I teach Situational Awareness in my Dog Obedience classes, starting with Basic Obedience all the way through Advanced Obedience. Situational awareness is being able to clearly see and perceive what is happening, or could happen, when you are with your dog. It is a risk management strategy, to prevent you, your dog, and innocent others from being harmed. No, I’m not a police officer, professional guard dog trainer, or martial artist. But, I’ve been in enough situations with dogs over the years to have developed sufficient street smarts to incorporate citizen dog handler situational awareness skills into my dog training programs.
Let me give you an example. I had a student with a 10 month old Australian Shepherd. They lived in a neighborhood going through the gentrification process, so it was a combination of a new wave of renovation and innovation combined with the gritty street dangers of living downtown. He was a professional, and chose to live in that neighborhood because he believed in the cultural renaissance, which he was involved in, to bring back the art, styles and community cohesion he remembered as a kid.
As always, when preparing for a lesson in this circumstance, I did neighborhood research and reconnaissance prior to arriving. I knew, in the past year, there had been 6 murders, about 30 armed robberies of individuals, 6 commercial robberies, quite a number of aggravated assaults, many sexual assaults, petty thefts, and car thefts. These were happening at all times of the day and night.
The previous night, someone tried to break into his home. He was there, along with his wife and 2 week old baby. And, of course, his dog. As the person was trying to break into his back door, he got up, opened the front door, released his dog, which confronted the man and got him on the ground, and he held him there with his gun.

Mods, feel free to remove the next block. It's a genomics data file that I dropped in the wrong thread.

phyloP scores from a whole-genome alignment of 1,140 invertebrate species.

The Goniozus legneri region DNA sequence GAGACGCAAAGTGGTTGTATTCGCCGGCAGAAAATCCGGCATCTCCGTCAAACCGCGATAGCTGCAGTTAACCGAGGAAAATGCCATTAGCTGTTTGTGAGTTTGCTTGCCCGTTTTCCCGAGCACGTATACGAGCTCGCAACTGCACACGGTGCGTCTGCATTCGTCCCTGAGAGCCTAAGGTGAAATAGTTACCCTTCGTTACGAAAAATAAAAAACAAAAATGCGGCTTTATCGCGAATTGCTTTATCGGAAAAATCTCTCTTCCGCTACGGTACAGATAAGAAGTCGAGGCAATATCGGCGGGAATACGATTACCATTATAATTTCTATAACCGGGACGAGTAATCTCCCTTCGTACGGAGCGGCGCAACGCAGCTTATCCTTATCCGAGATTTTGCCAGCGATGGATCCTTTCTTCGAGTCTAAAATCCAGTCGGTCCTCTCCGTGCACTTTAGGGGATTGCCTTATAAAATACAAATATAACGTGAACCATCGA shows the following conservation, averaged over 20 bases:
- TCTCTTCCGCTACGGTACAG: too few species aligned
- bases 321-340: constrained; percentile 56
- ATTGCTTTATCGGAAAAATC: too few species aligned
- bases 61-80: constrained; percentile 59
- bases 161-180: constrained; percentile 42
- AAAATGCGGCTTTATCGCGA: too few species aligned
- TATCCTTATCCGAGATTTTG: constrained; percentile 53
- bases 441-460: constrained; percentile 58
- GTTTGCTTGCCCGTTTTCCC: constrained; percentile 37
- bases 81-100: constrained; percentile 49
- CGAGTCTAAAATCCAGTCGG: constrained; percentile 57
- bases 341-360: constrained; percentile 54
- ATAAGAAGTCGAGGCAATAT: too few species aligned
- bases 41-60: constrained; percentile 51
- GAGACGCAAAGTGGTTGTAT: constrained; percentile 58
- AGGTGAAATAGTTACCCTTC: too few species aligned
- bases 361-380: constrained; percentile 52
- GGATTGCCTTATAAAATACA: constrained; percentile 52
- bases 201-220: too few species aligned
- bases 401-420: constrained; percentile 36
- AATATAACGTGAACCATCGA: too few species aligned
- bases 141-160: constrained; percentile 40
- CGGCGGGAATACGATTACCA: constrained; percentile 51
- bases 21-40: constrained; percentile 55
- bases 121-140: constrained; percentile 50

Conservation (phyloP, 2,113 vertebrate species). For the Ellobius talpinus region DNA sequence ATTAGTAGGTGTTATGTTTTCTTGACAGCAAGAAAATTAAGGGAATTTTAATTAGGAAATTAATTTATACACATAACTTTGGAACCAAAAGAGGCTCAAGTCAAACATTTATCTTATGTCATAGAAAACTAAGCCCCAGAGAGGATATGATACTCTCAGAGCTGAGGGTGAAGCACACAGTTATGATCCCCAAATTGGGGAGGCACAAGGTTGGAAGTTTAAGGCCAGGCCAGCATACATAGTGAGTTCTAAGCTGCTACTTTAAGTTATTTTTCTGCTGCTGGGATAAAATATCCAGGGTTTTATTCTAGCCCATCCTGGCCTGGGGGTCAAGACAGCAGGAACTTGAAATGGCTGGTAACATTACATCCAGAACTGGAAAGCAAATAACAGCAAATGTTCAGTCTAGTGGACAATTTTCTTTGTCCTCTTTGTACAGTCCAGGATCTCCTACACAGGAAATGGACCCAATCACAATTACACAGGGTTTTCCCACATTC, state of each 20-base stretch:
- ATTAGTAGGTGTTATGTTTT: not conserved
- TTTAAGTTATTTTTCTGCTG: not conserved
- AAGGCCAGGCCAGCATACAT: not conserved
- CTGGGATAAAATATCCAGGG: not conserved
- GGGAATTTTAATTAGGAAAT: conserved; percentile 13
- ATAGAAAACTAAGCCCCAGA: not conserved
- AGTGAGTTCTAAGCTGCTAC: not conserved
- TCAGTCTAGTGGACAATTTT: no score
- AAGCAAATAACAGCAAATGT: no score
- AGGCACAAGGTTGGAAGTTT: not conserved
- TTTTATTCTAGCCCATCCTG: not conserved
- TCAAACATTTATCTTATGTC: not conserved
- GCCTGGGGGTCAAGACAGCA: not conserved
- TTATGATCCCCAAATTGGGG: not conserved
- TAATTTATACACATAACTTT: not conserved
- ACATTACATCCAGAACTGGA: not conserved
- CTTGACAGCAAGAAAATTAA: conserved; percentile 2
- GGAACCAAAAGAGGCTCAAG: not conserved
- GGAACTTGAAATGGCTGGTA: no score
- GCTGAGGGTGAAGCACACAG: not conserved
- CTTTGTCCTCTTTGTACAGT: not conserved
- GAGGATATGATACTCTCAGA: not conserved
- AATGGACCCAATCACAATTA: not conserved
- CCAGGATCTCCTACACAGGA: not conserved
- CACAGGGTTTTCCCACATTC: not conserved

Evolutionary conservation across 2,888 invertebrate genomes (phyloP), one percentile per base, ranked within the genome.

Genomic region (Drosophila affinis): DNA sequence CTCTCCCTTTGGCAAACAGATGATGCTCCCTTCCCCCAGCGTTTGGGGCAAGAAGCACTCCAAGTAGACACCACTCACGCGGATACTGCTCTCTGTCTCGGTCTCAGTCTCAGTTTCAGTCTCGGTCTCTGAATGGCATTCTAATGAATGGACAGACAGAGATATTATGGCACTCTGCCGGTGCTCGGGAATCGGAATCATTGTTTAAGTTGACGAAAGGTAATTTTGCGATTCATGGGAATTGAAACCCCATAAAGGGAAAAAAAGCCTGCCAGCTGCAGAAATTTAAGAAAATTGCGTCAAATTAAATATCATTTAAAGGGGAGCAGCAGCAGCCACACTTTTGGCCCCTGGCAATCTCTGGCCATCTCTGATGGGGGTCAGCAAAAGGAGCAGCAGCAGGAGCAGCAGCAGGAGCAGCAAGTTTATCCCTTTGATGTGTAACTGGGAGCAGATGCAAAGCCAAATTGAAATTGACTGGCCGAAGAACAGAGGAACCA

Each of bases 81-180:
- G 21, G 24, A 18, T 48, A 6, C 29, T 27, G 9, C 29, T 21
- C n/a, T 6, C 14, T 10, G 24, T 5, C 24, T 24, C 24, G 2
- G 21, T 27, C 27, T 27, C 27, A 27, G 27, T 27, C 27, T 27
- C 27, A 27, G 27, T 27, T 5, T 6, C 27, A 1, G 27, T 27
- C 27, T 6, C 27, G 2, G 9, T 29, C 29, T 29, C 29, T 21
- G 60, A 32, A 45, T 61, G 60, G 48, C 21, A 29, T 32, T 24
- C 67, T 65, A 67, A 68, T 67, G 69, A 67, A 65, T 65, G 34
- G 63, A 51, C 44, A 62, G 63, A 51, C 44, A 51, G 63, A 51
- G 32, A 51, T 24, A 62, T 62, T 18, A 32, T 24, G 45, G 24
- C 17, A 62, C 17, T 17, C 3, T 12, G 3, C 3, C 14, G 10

I asked him, “when you went out the door, did you look to see if there was another person?” That stopped him. He hadn’t. He hadn’t considered that home invasions often involve more than one criminal. He wasn’t situationally aware, he was just reacting.
I discuss a variety of situational awareness concepts in all my lessons, starting with my puppy lessons. We almost always discuss safety issues, right from the very beginning. With puppies, it includes puppy proofing the home, teaching puppies not to jump on guests (which later could result in someone falling and getting seriously injured), socialization (so the puppy doesn’t grow up to be dangerous to guests or other animals), and such. In my obedience classes, we then begin additional safety practices, which culminate in situational awareness skills in public. We discuss how to deal with the weirdo, the kid that shouldn’t pet your dog, loose dogs that might attack you or your dog, boundary training so the dog doesn’t escape the front door or automobile, for hikers we discuss trail safety, and I customize the lessons to address the situations the dog might encounter with that owner. We spend even more time on these issues in my Therapy Dog classes.
Obedience training is more than just teaching commands. At least, I think it should cover more than that. Even the dogs need to learn their own version of situational awareness, which is why we set up scenarios so that the dog can properly interpret what is going on and still obey the human handler.
Your training isn’t complete, nor is your dog’s training complete, if situational awareness isn’t also discussed and then trained… meaning you and your dog develop a level of proficiency necessary for your lifestyle. A typical dog training class doesn’t really address these things. My programs have always been about real life companion obedience. If you aren’t getting this in your training, then is your dog really prepared for the coming emergencies of life? I don’t think so.